The United States's recovery from the coronavirus economic downturn is "highly uncertain" and many businesses will continue to struggle, a top Federal Reserve official said Wednesday.
Emergency programs rolled out by the government and Fed helped cushion the blow from the COVID-19 business shutdowns, but "the economy is still far from back to normal," central bank governor Michelle Bowman said.
"The future course and timing of the recovery is still highly uncertain, and its pace and intensity are likely to vary across areas of the country," Bowman said in a speech to Kansas bankers.
She noted that the initial wave of job losses were "heavily concentrated among the most financially vulnerable," including low-wage workers and minority groups.
As businesses were forced to close in the early days of the pandemic and travel was shut down, tens of millions of jobs were lost. Major companies such as the US-based airlines have announced thousands of additional job cuts and layoffs in October, unless government aid set to expire then is renewed.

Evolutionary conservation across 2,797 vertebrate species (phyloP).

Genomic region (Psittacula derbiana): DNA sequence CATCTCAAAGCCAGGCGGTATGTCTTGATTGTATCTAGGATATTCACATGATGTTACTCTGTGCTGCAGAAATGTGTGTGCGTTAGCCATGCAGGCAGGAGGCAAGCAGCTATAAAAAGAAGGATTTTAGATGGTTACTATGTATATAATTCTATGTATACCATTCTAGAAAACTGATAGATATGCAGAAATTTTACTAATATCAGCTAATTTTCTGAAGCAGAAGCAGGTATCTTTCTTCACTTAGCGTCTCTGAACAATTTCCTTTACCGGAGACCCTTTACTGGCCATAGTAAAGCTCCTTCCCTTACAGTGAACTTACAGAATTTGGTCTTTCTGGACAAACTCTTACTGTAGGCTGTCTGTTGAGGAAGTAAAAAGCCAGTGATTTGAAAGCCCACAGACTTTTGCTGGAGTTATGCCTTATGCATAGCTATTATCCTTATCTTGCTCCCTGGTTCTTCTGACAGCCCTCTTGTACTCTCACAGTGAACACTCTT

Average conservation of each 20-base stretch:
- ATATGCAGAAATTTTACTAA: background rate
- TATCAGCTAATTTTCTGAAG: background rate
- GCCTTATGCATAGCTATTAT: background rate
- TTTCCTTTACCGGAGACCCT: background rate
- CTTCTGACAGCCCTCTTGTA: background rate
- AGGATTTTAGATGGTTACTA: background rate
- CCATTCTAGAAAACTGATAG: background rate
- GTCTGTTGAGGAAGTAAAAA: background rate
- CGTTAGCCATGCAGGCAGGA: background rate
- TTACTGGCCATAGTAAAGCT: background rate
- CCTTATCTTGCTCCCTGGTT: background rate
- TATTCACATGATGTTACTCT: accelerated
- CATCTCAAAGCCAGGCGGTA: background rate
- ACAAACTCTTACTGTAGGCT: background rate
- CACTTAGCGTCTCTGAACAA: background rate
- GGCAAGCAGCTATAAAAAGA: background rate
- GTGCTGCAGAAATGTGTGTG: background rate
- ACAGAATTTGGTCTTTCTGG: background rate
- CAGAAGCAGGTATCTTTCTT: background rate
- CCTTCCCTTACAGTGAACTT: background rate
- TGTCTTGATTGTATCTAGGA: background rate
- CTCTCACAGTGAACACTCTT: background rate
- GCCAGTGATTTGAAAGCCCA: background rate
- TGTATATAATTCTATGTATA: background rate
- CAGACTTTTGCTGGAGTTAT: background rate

Economists say unemployment, which was 10.2 percent in August, could spike even further when the Payroll Protection Program, which provided loans to businesses to retain workers, expires.
Bowman said that "with the progress of the recovery still tentative, I expect that many businesses will continue to fight for survival in the months ahead" and that "a full recovery in economic activity may well be slow and uneven."
The White House and Congress remain deadlocked on the design of a new emergency spending program that would support state and local governments and reinstate expanded unemployment benefits that have provided a lifeline for jobless workers.
Even so, Bowman remained optimistic, saying in her speech the country's economic fundamentals remain strong and "we have the solid foundation of the entrepreneurial spirit and resiliency of the American people."